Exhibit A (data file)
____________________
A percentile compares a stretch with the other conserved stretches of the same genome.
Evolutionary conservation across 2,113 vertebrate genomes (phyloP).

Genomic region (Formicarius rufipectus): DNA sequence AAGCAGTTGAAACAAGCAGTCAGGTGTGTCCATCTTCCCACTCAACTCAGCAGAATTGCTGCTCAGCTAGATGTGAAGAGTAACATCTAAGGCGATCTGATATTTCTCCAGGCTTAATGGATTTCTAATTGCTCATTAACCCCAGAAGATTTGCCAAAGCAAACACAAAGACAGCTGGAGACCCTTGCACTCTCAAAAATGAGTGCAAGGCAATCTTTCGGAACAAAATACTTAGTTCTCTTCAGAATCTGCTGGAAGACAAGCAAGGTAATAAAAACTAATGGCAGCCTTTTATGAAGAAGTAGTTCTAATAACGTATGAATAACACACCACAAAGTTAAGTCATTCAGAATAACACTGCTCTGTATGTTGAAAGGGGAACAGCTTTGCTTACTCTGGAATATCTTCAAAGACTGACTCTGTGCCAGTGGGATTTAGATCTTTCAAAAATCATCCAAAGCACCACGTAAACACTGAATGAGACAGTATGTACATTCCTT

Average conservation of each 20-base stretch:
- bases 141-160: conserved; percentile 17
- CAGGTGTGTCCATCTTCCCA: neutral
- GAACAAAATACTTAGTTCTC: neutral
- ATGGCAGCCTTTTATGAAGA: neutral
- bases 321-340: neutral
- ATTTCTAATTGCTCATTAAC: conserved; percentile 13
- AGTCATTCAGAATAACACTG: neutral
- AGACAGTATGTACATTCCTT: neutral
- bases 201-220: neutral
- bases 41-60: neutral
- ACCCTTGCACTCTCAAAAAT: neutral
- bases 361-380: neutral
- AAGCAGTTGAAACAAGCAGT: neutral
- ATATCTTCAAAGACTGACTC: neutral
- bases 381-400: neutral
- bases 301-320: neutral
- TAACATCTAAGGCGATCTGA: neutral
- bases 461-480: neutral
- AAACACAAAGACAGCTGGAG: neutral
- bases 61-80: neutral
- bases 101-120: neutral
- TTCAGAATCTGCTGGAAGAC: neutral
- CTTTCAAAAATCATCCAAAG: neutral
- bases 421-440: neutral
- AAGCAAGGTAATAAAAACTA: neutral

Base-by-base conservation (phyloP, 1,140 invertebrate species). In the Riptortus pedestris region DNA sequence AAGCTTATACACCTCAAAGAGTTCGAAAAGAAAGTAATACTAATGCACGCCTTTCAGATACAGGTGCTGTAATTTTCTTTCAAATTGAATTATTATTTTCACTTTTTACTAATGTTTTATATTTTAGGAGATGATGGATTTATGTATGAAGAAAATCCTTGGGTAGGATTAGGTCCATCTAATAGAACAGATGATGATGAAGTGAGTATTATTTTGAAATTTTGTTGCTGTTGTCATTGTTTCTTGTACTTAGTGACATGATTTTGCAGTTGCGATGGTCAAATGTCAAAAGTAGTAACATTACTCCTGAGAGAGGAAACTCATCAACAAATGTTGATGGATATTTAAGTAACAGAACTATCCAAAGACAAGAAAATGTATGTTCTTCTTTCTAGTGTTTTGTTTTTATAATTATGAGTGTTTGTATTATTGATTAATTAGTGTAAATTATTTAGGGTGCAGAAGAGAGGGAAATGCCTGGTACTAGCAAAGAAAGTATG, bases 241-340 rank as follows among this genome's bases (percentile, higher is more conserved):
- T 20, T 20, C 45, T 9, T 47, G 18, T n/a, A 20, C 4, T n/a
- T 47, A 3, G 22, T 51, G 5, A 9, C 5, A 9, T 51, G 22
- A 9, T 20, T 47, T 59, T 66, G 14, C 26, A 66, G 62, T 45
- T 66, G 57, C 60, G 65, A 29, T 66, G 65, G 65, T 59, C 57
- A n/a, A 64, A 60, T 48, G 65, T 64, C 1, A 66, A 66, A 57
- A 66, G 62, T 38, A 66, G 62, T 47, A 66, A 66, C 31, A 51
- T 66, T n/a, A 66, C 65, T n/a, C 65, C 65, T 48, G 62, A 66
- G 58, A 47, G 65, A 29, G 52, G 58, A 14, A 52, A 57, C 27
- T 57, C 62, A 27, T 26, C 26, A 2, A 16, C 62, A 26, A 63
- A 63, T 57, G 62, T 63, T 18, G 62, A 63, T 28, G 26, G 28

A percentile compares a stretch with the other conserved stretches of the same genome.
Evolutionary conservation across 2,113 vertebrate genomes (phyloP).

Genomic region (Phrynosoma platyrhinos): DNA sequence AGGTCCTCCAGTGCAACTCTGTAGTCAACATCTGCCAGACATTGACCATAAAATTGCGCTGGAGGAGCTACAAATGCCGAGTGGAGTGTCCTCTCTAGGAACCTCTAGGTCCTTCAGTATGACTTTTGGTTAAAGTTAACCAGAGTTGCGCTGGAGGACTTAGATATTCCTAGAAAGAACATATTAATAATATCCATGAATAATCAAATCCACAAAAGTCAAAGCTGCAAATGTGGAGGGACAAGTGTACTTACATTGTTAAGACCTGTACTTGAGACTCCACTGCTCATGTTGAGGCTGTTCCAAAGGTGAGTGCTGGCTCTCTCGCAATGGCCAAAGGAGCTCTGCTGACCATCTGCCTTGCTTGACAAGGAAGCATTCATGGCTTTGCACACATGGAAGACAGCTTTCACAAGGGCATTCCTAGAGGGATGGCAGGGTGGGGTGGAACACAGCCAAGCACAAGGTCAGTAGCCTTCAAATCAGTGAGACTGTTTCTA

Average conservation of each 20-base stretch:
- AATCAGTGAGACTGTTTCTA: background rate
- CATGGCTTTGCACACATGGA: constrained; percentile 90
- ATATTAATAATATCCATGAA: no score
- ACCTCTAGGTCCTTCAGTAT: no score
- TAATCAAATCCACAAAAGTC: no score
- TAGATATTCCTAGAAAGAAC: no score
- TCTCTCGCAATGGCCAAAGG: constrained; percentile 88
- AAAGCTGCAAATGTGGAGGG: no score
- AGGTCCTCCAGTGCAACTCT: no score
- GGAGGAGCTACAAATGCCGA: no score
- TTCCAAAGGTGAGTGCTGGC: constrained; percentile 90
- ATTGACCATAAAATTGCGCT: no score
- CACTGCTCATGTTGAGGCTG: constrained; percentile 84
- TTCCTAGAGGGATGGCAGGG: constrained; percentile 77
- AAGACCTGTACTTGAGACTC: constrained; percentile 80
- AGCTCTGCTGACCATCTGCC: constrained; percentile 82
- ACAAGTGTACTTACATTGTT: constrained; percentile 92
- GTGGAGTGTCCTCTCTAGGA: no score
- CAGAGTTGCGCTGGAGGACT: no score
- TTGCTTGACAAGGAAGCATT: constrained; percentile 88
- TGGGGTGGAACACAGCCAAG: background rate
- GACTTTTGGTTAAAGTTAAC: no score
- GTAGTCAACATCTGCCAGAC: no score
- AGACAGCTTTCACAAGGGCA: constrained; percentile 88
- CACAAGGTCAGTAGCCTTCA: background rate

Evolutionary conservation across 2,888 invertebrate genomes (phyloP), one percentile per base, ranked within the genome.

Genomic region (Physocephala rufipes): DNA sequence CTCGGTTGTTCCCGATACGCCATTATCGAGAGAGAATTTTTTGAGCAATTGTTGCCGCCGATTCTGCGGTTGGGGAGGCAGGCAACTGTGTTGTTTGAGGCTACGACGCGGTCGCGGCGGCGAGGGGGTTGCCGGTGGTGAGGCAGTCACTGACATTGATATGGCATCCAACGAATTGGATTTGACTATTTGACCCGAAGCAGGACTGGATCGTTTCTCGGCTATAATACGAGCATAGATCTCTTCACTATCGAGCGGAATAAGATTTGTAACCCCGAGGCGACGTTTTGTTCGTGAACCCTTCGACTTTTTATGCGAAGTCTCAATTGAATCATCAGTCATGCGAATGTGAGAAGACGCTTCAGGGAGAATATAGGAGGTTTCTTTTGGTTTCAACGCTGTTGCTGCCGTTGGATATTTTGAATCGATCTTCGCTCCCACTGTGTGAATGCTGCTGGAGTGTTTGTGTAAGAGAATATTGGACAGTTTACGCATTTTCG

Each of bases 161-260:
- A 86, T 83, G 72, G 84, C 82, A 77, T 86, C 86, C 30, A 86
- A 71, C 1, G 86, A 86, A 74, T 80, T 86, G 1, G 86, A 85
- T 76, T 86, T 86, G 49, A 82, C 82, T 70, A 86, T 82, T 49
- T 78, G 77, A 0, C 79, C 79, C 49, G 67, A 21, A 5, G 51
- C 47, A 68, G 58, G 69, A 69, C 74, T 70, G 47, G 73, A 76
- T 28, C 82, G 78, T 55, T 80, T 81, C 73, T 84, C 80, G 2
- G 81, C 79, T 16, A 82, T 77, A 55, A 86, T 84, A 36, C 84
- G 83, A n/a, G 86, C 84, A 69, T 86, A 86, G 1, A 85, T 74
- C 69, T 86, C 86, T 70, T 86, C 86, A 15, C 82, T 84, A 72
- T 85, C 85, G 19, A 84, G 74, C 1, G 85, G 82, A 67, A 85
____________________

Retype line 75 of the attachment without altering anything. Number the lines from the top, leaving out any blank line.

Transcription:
- T 76, T 86, T 86, G 49, A 82, C 82, T 70, A 86, T 82, T 49